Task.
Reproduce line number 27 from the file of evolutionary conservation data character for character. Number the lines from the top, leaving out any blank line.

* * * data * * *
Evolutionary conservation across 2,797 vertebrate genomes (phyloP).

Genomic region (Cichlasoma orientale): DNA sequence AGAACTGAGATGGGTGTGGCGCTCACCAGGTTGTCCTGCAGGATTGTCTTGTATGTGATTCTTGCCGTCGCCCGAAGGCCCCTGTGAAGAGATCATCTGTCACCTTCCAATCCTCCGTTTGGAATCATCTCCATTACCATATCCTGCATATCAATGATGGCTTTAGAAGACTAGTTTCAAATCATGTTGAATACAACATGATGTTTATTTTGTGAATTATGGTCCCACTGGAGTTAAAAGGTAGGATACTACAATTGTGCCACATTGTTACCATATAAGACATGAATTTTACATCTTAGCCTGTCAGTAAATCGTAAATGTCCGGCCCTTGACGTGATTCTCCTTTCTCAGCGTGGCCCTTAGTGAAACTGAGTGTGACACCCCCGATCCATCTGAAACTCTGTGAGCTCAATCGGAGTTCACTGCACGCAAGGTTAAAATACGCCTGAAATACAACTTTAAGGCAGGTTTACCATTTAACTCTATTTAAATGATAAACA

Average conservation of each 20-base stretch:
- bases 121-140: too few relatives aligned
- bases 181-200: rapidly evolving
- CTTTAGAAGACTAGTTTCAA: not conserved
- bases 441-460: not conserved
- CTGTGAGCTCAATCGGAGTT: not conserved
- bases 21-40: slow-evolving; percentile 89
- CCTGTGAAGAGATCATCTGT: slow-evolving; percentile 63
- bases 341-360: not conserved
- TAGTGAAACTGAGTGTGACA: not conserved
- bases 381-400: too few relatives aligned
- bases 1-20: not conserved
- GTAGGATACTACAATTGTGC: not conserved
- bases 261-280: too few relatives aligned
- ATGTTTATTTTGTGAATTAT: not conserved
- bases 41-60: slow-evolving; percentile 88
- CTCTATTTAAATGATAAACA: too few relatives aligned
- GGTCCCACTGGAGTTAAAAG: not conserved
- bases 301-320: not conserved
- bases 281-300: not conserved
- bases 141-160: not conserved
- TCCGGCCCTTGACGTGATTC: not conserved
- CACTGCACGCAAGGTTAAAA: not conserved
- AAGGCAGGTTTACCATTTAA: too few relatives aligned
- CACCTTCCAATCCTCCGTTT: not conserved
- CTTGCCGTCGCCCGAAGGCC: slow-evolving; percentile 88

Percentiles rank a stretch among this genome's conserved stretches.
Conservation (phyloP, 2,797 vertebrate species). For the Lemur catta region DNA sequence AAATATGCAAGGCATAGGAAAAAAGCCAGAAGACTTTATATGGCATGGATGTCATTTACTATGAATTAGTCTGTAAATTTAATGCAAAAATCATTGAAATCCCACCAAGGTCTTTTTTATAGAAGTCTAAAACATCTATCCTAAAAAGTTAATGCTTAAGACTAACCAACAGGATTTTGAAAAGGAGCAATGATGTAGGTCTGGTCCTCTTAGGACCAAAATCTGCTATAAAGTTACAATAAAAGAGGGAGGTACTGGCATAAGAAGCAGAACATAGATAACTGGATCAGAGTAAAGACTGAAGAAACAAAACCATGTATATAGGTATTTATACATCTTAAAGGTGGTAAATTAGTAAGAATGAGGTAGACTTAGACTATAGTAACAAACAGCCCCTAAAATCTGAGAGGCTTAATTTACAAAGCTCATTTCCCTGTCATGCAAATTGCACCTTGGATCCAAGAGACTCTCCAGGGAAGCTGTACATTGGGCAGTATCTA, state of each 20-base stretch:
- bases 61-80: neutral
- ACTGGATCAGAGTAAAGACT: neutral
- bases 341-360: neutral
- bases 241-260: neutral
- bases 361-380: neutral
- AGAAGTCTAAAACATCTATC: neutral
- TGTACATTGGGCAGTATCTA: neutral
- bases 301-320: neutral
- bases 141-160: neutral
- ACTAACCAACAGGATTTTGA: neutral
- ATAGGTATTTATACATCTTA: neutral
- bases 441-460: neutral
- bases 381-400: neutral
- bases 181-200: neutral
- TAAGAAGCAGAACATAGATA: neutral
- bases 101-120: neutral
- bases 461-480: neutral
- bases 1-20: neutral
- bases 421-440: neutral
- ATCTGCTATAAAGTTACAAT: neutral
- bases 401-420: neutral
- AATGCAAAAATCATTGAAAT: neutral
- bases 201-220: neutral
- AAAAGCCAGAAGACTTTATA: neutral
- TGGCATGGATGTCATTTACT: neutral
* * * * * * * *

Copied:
- CACCTTCCAATCCTCCGTTT: not conserved